Thursday, March 21, 2013

Amarath

He hated Amarath. 

Rumor was, his mother pulled off the side of the road, squat down and bore him while the car was still kicking up late August dust. Then pulled away before the dust had fully settled, leaving him red and squalling in a ditch. 

Facts were, he was found pink and naked and newborn by a passerby, then raised collectively by Amarath. The town passed him around it's citizenry out of obligation, but not with care. He stayed in one house until he'd outlived his usefulness, or become too expensive, or too mouthy. He walked out of his last host home on the day of his eighteenth birthday and stood in the the road, both middle fingers extended high in the air. 

"Fuck you, Amarath!", he yelled to the town. He stood there for a moment, half expecting women to wail and men to curse him, or bolts of lightening to come down from God Himself and strike him dead. Instead, he was met with the persistent silence that proved what he had known since the day of his birth - no one cares. 

Apathy and poverty proved stronger than resentment, and he took a room at the boarding house in the middle of town. He paid fifteen dollars a week for a shared bathroom, breakfast, and a metal framed bed in an eight by ten room. His fellow boarders were primarily transient; they stayed only long enough to earn the money to leave. Folks didn't come through Amarath and think, 'Now this is someplace I'd like to settle down.' It happens sometimes, if a man's car breaks down and he never gets around to getting it fixed, or a woman falls in love with the sheriff (he is a foxy fellow), or a baby is dumped in a ditch by the side of the road.

There are some holes too deep to dig yourself out of.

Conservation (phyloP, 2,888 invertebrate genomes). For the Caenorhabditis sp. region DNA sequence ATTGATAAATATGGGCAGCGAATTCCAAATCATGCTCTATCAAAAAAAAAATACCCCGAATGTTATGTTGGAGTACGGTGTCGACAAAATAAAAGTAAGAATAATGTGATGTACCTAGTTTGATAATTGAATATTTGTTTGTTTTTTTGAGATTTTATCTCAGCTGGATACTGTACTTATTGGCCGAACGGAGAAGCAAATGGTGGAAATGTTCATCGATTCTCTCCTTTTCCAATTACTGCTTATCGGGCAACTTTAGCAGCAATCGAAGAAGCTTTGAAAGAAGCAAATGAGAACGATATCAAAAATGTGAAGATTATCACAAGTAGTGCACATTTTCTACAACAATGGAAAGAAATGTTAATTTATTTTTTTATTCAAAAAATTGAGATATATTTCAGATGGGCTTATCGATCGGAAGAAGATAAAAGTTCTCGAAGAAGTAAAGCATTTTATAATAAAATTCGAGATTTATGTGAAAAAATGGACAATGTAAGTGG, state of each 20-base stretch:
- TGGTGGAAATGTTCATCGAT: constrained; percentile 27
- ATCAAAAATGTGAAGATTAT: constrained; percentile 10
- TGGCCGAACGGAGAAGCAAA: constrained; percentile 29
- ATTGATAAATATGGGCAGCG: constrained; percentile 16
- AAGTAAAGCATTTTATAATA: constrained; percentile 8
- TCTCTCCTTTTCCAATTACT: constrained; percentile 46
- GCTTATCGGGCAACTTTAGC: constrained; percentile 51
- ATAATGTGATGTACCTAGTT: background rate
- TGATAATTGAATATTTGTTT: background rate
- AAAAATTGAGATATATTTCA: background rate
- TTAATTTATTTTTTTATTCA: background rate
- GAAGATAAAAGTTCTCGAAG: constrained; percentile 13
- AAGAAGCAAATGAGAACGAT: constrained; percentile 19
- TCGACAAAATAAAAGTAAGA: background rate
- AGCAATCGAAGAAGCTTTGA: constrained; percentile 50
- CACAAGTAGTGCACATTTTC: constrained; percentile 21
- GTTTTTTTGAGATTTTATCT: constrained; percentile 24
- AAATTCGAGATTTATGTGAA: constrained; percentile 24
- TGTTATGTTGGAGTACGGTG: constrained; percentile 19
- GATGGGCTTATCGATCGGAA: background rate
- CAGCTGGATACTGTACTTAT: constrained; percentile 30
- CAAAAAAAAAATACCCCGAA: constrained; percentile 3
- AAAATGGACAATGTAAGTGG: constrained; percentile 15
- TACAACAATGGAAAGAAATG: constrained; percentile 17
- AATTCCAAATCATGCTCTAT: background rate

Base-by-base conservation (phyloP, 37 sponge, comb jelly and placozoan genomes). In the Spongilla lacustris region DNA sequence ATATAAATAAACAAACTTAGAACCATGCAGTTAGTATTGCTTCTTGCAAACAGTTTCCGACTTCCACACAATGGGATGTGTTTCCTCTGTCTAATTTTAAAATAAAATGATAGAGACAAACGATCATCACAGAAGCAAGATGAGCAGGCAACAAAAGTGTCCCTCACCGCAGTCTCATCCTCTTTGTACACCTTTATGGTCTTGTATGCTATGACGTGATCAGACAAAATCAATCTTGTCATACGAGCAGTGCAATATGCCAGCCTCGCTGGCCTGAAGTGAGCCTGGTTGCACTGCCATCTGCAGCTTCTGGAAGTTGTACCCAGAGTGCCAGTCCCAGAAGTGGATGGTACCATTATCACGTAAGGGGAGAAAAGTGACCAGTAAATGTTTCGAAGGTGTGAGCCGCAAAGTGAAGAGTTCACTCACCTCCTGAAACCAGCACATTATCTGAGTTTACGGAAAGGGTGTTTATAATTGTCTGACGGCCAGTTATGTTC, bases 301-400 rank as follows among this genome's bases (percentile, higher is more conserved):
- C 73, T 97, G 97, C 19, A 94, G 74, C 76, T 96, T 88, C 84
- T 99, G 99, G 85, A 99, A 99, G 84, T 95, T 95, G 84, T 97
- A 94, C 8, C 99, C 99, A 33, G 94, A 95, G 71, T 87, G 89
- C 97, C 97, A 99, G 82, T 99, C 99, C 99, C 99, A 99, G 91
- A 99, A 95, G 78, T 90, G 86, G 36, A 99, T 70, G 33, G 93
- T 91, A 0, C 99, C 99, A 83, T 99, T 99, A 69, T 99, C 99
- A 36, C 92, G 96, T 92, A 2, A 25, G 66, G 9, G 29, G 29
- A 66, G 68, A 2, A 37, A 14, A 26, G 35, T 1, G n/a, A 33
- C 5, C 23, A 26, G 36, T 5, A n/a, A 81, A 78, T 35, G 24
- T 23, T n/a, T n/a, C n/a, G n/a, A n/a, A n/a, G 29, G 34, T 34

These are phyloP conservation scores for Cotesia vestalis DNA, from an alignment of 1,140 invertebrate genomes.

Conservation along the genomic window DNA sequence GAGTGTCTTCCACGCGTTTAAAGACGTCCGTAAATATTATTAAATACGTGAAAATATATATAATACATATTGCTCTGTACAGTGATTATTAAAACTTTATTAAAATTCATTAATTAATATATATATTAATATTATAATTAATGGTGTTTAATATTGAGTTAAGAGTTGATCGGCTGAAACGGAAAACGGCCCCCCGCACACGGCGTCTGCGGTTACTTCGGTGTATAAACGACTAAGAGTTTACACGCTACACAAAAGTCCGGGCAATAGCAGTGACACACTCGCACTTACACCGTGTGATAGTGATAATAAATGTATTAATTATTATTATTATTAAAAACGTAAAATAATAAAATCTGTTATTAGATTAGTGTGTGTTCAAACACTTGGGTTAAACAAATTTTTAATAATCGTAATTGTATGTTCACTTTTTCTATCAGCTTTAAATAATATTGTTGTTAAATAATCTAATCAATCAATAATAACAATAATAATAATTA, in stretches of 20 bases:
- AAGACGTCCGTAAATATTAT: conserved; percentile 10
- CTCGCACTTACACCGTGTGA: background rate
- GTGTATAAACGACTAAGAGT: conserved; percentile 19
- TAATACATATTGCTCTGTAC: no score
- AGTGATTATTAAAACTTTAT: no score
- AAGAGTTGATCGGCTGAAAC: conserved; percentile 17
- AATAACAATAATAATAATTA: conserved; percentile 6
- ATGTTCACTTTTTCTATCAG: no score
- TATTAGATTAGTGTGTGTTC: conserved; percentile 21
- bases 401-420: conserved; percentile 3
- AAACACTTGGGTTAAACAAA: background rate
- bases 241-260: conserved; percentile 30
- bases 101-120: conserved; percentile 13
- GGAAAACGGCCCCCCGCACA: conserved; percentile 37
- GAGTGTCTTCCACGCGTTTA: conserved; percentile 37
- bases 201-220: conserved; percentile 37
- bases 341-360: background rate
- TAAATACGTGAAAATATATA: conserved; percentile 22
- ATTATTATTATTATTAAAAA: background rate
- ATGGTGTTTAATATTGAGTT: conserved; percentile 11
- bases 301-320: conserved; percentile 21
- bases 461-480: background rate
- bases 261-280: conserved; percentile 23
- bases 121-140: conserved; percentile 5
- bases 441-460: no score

He wasn't sure what brought the woman to Amarath. He stood in the hall and banged on the door to the bathroom and when the door swung open, instead of Bob Jenkins - who stunk up the bathroom with his cabbage shits and general lack of hygeine - it was the woman. Her hair was wet and stuck to her face, and she smelled like soap and steam and sex. He sucked the air in through his mouth, trying to swallow it, to swallow her, gulping her down as she pushed past him. 

"Do you believe in God?", she asked one night, much later. They lay on his bed, blowing smoke in the air and trying not to look at each other.

He hadn't given it much thought. He spent the summer of his tenth year living with Jonas Nabb's family, and they were devout Church of Christ. They went to church every Sunday morning and Sunday night, and Wednesday nights, too. Sometimes, Jonas would skip Wednesday nights and spend two hours in the barn instead. He'd come out red and sweating and rubbing his crotch, then he'd tithe extra on Sunday. 

"Nah," he said, "I don't suppose I do."

"But what about when you die?", she raised herself up on her elbow and looked him in the face. "Don't you believe in Heaven?"

He blew out a stream of smoke and stared at the ceiling.

"What about Hell?", she sounded nervous now.

"Yes," he said, "Yes, Hell is real and I know its name."

She started to laugh, but choked it back. She traced a finger along his chest and down his belly. "Well, what's its name?", she teased. 

In his head, he was on top of her with his hands around her throat, her face purple. He squeezed and squeezed until her eyes bulged and her tongue swelled between her teeth, until her legs stopped kicking and her nails stopped scratching. 

In the bed, he exhaled slowly and turned his gaze to her and said, softly, "Amarath".



1 comment:

  1. Mercy! Woman, you sure can write.

    ReplyDelete